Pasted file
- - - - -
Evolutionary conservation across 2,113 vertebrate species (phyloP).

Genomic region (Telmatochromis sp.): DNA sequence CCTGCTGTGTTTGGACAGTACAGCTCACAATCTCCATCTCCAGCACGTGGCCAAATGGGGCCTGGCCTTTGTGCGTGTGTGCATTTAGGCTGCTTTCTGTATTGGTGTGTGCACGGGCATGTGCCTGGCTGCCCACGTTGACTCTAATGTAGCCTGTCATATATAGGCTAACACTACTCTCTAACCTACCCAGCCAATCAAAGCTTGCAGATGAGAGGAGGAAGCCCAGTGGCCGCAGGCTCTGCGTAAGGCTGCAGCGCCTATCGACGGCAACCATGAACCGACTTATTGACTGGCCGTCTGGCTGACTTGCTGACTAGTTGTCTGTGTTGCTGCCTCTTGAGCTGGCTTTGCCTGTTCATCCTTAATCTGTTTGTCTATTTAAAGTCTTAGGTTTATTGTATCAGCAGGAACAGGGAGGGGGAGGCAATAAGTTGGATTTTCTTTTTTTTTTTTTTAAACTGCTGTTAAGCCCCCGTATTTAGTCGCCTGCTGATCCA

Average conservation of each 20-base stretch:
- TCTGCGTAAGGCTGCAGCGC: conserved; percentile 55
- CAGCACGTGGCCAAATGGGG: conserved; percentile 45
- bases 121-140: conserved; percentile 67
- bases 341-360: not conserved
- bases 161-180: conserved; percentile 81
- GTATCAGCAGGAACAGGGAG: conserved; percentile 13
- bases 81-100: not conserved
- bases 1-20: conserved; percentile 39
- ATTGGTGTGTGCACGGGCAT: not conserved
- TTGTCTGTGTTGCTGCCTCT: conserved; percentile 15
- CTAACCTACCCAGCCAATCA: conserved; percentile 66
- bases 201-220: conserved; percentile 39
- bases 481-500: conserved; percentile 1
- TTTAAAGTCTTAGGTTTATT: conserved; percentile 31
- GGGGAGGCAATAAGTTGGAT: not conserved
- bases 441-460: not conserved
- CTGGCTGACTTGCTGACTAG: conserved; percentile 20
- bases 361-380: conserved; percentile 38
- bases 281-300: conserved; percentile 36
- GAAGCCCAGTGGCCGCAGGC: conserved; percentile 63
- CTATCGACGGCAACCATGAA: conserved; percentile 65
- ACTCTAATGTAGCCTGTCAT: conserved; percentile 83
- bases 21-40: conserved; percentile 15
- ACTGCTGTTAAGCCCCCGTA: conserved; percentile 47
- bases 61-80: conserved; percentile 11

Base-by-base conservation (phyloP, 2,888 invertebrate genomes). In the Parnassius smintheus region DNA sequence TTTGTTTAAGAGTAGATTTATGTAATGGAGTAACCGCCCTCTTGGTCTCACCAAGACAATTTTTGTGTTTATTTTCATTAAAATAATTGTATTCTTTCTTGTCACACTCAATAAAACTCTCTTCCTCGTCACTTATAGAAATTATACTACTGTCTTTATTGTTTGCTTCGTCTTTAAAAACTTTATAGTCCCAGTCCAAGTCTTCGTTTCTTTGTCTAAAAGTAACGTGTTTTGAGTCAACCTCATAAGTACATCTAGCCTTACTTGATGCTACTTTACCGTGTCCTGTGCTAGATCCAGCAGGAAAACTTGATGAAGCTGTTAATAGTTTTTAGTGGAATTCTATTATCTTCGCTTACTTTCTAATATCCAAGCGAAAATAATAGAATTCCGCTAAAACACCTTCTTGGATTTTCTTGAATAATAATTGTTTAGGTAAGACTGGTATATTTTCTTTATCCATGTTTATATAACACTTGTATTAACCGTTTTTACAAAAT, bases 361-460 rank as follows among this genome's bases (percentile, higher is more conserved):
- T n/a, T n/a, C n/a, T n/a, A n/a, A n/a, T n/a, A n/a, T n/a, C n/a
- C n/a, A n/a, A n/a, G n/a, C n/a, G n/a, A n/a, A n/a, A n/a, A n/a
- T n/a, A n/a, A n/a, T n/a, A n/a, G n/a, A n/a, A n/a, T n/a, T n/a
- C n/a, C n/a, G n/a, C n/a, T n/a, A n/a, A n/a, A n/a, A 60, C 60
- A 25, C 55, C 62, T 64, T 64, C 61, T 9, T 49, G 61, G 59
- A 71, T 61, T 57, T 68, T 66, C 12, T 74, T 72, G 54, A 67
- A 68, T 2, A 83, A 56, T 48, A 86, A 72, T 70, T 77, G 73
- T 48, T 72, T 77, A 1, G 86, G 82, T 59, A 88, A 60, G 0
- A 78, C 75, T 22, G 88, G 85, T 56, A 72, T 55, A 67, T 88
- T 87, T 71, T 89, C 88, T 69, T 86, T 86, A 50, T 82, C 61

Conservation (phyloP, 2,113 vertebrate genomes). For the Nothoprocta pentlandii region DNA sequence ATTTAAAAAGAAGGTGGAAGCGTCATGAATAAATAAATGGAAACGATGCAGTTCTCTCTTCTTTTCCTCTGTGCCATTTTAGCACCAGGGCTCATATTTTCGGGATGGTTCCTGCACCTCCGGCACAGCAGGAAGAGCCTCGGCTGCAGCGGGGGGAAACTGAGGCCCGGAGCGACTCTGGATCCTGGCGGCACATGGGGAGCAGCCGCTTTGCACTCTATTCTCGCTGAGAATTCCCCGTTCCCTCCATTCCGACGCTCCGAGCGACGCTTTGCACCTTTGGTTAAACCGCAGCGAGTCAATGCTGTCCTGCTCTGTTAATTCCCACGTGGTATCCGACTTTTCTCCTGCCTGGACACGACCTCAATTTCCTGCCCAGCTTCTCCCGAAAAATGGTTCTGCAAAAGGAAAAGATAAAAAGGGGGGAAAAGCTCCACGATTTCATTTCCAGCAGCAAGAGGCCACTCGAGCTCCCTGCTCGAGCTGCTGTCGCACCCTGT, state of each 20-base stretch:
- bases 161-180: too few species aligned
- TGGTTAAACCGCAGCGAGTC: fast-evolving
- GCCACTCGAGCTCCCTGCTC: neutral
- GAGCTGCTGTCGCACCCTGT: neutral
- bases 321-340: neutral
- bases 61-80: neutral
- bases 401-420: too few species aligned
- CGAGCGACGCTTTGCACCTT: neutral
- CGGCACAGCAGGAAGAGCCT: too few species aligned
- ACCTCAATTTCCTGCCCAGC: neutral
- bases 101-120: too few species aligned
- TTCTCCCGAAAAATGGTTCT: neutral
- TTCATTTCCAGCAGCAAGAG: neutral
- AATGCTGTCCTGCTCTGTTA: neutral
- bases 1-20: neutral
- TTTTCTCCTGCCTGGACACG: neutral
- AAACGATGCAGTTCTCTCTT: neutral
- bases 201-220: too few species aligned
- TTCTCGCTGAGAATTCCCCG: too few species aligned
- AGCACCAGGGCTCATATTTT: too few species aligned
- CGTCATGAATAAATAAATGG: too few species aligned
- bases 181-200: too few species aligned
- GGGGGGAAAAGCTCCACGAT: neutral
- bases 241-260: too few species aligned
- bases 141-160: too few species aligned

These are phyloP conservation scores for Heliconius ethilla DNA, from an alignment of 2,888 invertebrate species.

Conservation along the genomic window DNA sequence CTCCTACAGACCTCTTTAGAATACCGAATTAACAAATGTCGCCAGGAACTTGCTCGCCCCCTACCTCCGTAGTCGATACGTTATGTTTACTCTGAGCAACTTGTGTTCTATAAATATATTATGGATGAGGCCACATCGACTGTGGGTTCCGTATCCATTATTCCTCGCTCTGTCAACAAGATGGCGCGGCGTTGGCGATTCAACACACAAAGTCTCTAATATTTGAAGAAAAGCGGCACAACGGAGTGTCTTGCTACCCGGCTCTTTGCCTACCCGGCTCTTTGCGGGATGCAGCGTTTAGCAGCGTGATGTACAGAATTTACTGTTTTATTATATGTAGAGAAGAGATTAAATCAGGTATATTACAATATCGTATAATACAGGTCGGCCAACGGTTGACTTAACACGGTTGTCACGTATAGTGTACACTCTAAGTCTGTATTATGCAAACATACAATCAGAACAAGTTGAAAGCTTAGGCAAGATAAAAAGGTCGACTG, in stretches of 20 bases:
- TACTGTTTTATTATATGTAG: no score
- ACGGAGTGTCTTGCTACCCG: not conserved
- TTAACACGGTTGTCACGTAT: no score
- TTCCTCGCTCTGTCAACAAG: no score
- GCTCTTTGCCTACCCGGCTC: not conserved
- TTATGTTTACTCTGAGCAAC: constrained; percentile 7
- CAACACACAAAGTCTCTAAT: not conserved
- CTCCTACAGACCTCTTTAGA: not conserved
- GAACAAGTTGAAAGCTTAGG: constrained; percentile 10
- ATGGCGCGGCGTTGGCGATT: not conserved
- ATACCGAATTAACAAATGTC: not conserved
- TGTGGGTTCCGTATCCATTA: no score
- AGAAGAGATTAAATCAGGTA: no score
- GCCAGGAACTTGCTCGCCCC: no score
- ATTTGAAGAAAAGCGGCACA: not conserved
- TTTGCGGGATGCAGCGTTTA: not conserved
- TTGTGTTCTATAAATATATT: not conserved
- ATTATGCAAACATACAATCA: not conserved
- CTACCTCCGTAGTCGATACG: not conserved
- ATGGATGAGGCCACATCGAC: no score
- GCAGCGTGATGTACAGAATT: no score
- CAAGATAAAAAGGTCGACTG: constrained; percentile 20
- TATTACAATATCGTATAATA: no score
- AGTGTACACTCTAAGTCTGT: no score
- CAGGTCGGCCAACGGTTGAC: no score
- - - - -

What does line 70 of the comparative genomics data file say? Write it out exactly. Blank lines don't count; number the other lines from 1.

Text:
- TTAACACGGTTGTCACGTAT: no score